At the literary level, I am already hyper-aware of the repetition we are seeing only four pages into the novel. This is the second time in just the first letter that Charlie’s brother comes to “rescue” him in his Camaro. The fact that his mother or father never arrive in times of crisis is intriguing enough, but add the repetition of his brother arriving in his cool-older-brother-type-car, and I’m all over that. I’ll be keeping an eye out for more repetition with Charlie’s brother.

Of course, the repetition may be unintended, as is often the case in an author’s work. We read much more into novels and short stories than is actually planned, and a whole race of English and/or Literature students would be crestfallen if they could not spend hours interpreting what an author meant by making the socks blue instead of red. It could just be that Charlie is grieving, found himself in need of a ride home twice, and his brother happened to pick him up twice. However, there is still something notable about a family system that removes the older brother from school to pick up the younger brother from school rather than having the mother or father pick the younger brother up, meaning only one child is missing school. What do I know, though? I’m an only child.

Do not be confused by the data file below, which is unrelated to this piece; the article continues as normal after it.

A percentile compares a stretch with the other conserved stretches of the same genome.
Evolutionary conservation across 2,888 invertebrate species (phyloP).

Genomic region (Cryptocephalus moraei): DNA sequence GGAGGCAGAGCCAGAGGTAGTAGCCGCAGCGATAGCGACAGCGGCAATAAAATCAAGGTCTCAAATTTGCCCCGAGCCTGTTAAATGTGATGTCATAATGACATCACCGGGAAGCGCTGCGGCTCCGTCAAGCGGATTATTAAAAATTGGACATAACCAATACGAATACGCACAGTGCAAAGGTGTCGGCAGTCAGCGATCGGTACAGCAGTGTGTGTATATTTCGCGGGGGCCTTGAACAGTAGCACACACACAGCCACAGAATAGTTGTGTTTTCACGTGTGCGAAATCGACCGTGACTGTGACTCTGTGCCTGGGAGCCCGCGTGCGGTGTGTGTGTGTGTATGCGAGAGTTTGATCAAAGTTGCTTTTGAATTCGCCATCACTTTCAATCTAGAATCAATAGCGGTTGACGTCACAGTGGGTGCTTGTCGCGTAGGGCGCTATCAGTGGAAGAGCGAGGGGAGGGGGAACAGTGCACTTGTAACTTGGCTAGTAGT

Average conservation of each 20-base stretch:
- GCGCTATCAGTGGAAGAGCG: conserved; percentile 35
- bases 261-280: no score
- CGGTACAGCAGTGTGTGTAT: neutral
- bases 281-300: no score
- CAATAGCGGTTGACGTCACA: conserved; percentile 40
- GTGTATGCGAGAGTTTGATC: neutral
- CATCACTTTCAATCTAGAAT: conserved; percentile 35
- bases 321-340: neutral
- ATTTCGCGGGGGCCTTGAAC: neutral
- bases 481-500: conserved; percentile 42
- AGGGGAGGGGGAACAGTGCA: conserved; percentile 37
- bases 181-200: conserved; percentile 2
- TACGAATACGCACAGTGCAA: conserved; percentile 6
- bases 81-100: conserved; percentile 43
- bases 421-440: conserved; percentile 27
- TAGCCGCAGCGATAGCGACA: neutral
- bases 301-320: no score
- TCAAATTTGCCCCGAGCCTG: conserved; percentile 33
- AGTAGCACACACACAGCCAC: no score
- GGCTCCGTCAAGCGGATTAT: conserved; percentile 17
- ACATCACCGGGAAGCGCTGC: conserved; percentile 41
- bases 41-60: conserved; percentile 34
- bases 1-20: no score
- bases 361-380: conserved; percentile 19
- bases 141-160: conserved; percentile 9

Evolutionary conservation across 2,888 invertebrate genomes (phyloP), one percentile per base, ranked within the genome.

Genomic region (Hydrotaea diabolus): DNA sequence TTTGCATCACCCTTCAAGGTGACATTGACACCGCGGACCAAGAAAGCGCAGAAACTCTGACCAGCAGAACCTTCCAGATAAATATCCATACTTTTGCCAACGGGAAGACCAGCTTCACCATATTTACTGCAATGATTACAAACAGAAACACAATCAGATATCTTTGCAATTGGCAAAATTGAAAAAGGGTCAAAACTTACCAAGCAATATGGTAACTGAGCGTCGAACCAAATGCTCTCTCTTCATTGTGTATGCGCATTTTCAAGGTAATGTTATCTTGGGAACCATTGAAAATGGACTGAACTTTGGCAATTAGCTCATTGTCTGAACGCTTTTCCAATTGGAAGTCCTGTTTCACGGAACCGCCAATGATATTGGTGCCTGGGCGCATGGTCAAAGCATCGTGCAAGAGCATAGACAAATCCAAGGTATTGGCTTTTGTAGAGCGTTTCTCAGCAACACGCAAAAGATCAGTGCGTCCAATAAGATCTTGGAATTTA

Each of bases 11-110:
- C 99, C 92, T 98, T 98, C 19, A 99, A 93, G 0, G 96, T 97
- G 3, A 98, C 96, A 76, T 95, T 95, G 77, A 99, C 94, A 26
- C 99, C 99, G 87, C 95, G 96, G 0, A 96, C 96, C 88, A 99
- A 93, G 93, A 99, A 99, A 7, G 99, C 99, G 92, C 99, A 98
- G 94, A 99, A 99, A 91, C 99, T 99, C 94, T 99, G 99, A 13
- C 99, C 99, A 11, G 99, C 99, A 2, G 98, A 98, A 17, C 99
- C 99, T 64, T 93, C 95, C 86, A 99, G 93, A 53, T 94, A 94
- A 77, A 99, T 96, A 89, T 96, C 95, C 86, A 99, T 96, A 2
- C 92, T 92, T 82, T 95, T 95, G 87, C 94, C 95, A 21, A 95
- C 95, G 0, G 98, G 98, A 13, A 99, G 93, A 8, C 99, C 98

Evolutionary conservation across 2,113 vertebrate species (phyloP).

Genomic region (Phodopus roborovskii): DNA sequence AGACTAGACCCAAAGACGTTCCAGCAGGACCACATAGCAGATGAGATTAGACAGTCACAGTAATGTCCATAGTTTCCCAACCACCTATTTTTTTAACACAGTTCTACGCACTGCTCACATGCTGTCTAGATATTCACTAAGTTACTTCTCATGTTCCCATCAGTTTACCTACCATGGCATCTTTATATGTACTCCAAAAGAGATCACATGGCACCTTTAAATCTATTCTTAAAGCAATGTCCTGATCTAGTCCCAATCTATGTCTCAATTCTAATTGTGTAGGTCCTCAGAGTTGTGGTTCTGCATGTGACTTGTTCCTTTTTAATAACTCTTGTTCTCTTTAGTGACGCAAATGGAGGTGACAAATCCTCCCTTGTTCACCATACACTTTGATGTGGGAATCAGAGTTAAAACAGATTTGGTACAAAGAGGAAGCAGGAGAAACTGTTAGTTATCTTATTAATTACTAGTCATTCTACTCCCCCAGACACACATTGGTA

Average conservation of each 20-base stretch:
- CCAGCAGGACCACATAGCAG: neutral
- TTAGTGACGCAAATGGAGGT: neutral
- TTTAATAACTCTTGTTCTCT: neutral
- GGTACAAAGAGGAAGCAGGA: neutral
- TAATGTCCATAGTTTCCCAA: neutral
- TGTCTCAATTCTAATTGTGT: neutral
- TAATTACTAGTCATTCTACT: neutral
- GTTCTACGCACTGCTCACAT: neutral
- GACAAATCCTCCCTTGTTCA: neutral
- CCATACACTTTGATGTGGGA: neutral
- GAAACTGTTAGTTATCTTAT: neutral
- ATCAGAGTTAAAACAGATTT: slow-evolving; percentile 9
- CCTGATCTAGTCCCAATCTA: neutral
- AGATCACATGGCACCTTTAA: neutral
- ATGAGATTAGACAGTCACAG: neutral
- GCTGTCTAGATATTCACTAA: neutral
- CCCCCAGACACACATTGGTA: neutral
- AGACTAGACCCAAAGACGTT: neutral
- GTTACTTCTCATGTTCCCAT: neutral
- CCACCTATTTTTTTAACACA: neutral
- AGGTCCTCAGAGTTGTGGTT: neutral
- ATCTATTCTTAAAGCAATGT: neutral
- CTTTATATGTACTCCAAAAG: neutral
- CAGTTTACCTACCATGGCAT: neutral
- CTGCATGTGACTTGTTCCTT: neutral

The personal observation that strikes me in Charlie’s reaction is how little we think about what we say. Even in a novel, a fiction piece crafted from thin air, a person is making a flippant comment without fully considering the implications of his or her speech. This guidance counselor has unwittingly (we’d hope) made Charlie feel like he was such a poor friend his best friend could not even seek him out for help rather than committing suicide.

I catch myself in this act all the time—making comments only to realize after I’ve let them slip from my lips that it came out so wrong on so many levels. At that point, all I can hope is no one took what I said negatively, or picked up on the connotations I meant but had not fully realized before verbalizing. Yes, if we spent the time necessary to consider every possible angle of every sentence we ever spoke we’d be mute or look a bit slow, at best. However, it sure couldn’t hurt for people to take just five to ten extra seconds to respond to others. If we just started by practicing this pause in arguments, the results would be amazing. Imagine the results if we practiced it in every verbal interaction we ever took part in.